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Nationality: Noun--Icelander(s). Adjective--Icelandic.
Population (2002): 288,201.
Annual growth rate: 0.68%.
Ethnic group: Relatively homogenous mixture of descendants of Norwegians and Celts.
Religion: Evangelical Lutheran, 87%.
Education: Compulsory up to age 16. Attendance--99%. Literacy--99.9%.
Health: Infant mortality rate--2.2/1,000. Life expectancy--men 78.2 years, women 82.2 years.
Work force (2003, 158,200): Commerce--14.0%; manufacturing--11.2%; fishing/fish processing--8.2%; construction--6.7%; transportation and communications--6.8%; agriculture--4.4%; unemployment (2003)--3.9%
People of Iceland
Most Icelanders are descendants of Norwegian settlers and Celts from the British Isles, and the population is remarkably homogeneous. According to Icelandic Government statistics, 93% of the nation's inhabitants live in urban areas (localities with populations greater then 200) and about 60% live in Reykjavik metropolitan area. Of the Nordic languages, the Icelandic language is closest to the Old Norse language and has remained relatively unchanged since the 12th century.
About 91% of the population belongs to the state church, the Evangelical Lutheran Church, or other Lutheran Churches. However, Iceland has complete religious liberty, and about 20 other religious congregations are present.
Most Icelandic surnames are based on patronymy, or the adoption of the father's first given name. For example, Magnus and Anna, children of a man named Petur, would hold the surname Petursson and Petursdottir, respectively. Magnus' children, in turn, would inherit the surname Magnusson, while Anna's children would claim their father's first given name as their surname. Women normally maintain their original surnames after marriage. This system of surnames is required by law, except for the descendants of those who had acquired family names before 1913. Most Icelanders, while reserved by nature, rarely call each other by their surnames, and even phone directories are based on first names. Because of its small size and relative homogeneity, Iceland holds all the characteristics of a very close-knit society.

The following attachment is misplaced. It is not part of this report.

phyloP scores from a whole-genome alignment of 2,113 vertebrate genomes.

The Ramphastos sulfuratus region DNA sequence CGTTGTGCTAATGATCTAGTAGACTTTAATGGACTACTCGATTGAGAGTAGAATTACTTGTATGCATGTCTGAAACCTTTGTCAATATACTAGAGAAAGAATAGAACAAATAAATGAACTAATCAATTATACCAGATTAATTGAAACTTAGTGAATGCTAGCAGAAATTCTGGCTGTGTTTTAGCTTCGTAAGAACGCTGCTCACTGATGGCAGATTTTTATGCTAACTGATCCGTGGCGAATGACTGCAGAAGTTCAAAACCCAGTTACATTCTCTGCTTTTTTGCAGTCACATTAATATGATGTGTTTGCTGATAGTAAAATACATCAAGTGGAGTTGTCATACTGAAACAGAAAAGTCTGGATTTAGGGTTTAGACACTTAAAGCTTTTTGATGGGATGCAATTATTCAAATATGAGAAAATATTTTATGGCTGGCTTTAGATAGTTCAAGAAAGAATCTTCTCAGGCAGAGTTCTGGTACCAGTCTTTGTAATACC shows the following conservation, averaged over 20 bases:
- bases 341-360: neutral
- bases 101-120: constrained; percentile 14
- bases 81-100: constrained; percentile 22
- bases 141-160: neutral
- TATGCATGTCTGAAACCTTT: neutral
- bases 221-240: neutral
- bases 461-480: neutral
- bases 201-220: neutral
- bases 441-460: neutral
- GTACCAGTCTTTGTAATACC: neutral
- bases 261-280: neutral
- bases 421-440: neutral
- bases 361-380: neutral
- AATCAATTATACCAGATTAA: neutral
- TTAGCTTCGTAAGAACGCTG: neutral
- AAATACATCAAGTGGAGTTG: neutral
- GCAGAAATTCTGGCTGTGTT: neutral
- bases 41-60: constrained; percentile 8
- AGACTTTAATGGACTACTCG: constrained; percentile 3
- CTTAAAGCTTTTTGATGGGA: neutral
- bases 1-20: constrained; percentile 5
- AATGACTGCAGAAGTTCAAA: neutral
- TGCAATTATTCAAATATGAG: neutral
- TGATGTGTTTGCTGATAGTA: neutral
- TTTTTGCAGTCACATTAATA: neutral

The Sagas, almost all written between 1180-1300 A.D., remain Iceland's best-known literary accomplishment, and they have no surviving counterpart anywhere in the Nordic world. Based on Norwegian and Icelandic histories and genealogies, the Sagas present views of Nordic life and times up to 1100 A.D. The Saga writers sought to record their heroes' great achievements and to glorify the virtues of courage, pride, and honor, focusing in the later Sagas on early Icelandic settlers. The best-known Icelandic writer of the 20th century is the Nobel Prize winner Halldor Kiljan Laxness. The literacy rate is 99.9%, and literature and poetry are a legendary passion with the population. Per capita publication of books and magazines is the highest in the world.
Unlike its literature, Iceland's fine arts did not flourish until the 19th century because the population was small and scattered. Iceland's most famous painters are Asgrimur Jonsson, Jon Stefansson, and Johannes Kjarval, all of whom worked during the first half of the 20th century. The best-known modern sculptor, Asmundur Sveinsson (1893-1982), drew his inspiration from Icelandic folklore and the Sagas for many of his works.
Kristjan Johannsson is most likely Iceland's most famous opera singer, while pop singer Bjork is probably its best-known artist internationally together with the progressive rock band Sigur Ros.